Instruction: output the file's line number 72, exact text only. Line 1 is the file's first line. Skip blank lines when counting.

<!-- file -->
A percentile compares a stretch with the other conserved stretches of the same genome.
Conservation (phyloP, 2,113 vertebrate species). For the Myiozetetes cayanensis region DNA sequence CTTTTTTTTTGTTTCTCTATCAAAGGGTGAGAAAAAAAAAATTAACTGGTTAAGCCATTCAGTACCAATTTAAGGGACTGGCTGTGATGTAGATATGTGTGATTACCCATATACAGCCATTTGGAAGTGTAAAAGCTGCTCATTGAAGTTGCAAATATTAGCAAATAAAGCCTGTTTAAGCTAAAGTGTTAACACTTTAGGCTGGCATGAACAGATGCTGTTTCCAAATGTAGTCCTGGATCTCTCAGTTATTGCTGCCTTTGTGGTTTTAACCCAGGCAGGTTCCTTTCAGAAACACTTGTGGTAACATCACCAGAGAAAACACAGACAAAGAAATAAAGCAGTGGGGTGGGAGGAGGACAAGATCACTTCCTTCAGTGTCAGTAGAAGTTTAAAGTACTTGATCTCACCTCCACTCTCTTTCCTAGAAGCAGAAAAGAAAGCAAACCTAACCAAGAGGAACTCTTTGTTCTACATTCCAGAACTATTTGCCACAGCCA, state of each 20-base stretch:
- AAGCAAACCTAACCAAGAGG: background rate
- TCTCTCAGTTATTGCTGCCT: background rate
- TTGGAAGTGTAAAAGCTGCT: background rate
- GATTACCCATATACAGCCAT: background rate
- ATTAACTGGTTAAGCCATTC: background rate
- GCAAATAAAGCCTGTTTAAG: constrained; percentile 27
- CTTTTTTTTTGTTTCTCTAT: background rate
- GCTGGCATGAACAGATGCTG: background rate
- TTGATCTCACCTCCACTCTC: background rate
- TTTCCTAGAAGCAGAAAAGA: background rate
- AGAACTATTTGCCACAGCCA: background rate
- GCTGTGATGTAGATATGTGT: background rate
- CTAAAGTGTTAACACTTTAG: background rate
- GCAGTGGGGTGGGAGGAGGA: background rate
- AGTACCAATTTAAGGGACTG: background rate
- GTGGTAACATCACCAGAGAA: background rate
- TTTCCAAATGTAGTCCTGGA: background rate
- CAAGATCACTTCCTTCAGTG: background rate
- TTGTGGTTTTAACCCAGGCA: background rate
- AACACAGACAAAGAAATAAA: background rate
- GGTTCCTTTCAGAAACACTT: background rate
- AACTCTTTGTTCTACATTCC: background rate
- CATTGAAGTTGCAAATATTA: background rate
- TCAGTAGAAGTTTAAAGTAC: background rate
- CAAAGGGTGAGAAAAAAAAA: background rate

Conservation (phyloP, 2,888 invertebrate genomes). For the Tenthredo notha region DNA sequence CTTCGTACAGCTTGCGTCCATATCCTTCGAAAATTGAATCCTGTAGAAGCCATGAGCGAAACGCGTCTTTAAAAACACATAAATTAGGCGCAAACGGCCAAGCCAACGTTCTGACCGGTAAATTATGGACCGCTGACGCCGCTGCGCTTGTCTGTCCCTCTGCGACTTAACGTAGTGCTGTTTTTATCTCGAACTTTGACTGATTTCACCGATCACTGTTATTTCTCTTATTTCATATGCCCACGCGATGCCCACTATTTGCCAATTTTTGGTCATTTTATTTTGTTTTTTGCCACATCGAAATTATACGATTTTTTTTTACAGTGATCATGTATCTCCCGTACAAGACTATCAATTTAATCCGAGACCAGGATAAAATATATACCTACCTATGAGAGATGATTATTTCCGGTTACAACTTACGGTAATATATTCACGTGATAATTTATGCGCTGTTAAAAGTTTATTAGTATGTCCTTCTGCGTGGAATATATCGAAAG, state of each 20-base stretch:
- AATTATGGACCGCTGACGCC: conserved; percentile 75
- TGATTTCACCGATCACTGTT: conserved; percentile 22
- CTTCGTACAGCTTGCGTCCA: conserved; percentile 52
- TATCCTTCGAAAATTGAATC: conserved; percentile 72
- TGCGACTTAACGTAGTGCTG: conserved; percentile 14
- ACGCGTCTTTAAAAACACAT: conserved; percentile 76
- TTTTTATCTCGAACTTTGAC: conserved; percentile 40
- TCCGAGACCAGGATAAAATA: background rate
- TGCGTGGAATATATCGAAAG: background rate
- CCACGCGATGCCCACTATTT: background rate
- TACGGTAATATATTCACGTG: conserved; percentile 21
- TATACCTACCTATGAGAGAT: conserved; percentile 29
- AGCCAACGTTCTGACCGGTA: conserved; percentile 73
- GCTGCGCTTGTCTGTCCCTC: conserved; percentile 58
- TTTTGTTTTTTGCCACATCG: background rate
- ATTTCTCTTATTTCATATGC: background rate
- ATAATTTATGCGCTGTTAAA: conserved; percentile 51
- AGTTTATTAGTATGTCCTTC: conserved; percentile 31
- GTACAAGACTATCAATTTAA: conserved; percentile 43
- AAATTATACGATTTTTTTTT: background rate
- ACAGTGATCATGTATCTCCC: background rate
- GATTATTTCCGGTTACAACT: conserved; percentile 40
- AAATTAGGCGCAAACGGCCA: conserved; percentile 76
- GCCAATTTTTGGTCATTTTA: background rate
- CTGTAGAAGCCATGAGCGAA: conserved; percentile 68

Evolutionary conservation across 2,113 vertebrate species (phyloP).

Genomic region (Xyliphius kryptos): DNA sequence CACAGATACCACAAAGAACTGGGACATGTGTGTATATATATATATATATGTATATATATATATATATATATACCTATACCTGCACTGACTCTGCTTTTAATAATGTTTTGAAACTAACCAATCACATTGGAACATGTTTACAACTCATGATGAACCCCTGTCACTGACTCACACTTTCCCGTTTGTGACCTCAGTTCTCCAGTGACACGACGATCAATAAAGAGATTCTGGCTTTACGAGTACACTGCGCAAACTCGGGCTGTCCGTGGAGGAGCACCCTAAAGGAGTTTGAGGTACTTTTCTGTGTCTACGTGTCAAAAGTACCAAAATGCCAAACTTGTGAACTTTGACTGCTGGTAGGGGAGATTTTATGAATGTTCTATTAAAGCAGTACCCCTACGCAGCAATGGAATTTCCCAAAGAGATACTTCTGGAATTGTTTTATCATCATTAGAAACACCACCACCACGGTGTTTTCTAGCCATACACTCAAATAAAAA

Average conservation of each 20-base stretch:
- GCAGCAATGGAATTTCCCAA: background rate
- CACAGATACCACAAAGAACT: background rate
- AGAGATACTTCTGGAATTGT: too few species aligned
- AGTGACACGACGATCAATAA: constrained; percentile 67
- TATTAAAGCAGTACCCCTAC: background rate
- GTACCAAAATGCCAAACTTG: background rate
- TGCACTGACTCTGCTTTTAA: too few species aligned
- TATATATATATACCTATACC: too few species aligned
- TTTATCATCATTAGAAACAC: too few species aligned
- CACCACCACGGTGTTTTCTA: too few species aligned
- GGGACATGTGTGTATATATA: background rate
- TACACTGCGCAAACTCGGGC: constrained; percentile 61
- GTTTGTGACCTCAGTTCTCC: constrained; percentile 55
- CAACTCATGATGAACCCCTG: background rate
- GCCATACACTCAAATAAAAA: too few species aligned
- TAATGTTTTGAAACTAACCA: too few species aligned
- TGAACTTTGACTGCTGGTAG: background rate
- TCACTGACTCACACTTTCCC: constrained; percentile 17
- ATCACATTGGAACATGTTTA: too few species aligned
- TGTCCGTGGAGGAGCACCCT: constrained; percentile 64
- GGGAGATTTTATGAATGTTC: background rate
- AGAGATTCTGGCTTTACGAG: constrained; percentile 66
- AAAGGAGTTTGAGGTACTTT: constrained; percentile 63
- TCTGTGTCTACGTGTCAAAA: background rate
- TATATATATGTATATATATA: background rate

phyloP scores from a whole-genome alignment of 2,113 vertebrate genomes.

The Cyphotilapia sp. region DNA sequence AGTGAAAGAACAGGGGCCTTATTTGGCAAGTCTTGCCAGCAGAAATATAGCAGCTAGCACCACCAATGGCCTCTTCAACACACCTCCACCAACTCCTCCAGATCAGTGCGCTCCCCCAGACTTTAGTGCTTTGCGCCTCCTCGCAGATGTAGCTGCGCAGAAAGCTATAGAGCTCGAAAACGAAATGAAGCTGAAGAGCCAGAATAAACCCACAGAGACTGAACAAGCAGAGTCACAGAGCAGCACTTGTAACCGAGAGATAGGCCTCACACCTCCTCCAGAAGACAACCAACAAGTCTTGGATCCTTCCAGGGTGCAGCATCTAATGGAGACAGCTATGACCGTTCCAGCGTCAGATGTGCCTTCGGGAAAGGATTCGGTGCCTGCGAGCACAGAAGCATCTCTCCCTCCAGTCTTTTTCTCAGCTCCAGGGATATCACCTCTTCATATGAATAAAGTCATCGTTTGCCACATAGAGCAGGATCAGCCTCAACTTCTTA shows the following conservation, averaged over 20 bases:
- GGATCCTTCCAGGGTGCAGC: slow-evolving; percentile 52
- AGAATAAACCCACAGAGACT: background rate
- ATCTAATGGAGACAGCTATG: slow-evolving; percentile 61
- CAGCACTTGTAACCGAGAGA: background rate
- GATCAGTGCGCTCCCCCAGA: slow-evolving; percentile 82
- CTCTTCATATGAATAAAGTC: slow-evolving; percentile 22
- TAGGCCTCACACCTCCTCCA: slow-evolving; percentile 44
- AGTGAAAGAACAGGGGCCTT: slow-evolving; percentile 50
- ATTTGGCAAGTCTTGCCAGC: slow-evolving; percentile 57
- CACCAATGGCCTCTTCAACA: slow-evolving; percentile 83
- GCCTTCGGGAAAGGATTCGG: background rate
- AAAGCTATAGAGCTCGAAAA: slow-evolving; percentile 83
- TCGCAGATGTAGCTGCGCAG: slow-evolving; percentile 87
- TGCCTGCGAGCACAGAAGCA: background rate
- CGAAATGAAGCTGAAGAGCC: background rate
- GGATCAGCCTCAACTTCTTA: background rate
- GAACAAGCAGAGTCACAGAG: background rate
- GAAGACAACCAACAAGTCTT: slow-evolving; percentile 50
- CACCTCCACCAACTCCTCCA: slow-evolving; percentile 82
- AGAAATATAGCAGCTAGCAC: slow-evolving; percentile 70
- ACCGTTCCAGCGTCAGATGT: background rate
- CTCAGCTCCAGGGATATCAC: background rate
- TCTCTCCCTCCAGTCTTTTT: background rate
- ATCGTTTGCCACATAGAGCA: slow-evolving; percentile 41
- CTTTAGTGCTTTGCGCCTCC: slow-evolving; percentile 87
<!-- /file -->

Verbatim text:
- TAATGTTTTGAAACTAACCA: too few species aligned